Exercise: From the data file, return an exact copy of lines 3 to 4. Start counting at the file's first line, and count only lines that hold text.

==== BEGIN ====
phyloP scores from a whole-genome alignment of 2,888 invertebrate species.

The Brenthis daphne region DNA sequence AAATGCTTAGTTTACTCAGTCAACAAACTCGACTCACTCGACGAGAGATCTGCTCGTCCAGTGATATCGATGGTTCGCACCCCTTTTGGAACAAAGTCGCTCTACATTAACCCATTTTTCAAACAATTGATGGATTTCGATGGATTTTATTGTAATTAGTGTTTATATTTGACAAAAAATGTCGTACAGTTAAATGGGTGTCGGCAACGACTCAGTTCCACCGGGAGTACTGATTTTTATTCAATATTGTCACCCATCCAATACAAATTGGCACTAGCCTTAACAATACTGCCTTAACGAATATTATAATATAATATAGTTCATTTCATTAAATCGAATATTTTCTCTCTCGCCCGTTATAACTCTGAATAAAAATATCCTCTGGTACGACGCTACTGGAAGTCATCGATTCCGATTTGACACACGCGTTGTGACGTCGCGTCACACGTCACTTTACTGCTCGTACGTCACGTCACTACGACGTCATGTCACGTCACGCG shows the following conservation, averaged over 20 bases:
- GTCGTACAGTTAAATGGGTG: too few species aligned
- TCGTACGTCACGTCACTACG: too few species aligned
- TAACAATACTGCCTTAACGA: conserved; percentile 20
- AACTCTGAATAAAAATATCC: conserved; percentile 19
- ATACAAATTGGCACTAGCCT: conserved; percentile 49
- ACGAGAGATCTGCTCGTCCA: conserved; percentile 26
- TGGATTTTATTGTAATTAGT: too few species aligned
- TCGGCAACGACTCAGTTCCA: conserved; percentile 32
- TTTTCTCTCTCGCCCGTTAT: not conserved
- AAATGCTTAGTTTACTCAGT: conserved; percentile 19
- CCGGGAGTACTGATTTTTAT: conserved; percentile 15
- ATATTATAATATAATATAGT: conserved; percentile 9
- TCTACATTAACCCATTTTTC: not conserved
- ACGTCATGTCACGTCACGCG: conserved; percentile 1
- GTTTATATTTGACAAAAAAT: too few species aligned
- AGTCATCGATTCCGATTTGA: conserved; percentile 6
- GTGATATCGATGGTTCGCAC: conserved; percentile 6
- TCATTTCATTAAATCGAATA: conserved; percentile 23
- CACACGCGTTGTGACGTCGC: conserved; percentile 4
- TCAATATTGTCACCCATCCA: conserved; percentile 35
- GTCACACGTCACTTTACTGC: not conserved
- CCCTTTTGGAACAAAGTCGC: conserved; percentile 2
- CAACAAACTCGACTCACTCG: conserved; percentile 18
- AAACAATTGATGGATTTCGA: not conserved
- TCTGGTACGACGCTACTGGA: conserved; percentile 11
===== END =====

- GTCGTACAGTTAAATGGGTG: too few species aligned
- TCGTACGTCACGTCACTACG: too few species aligned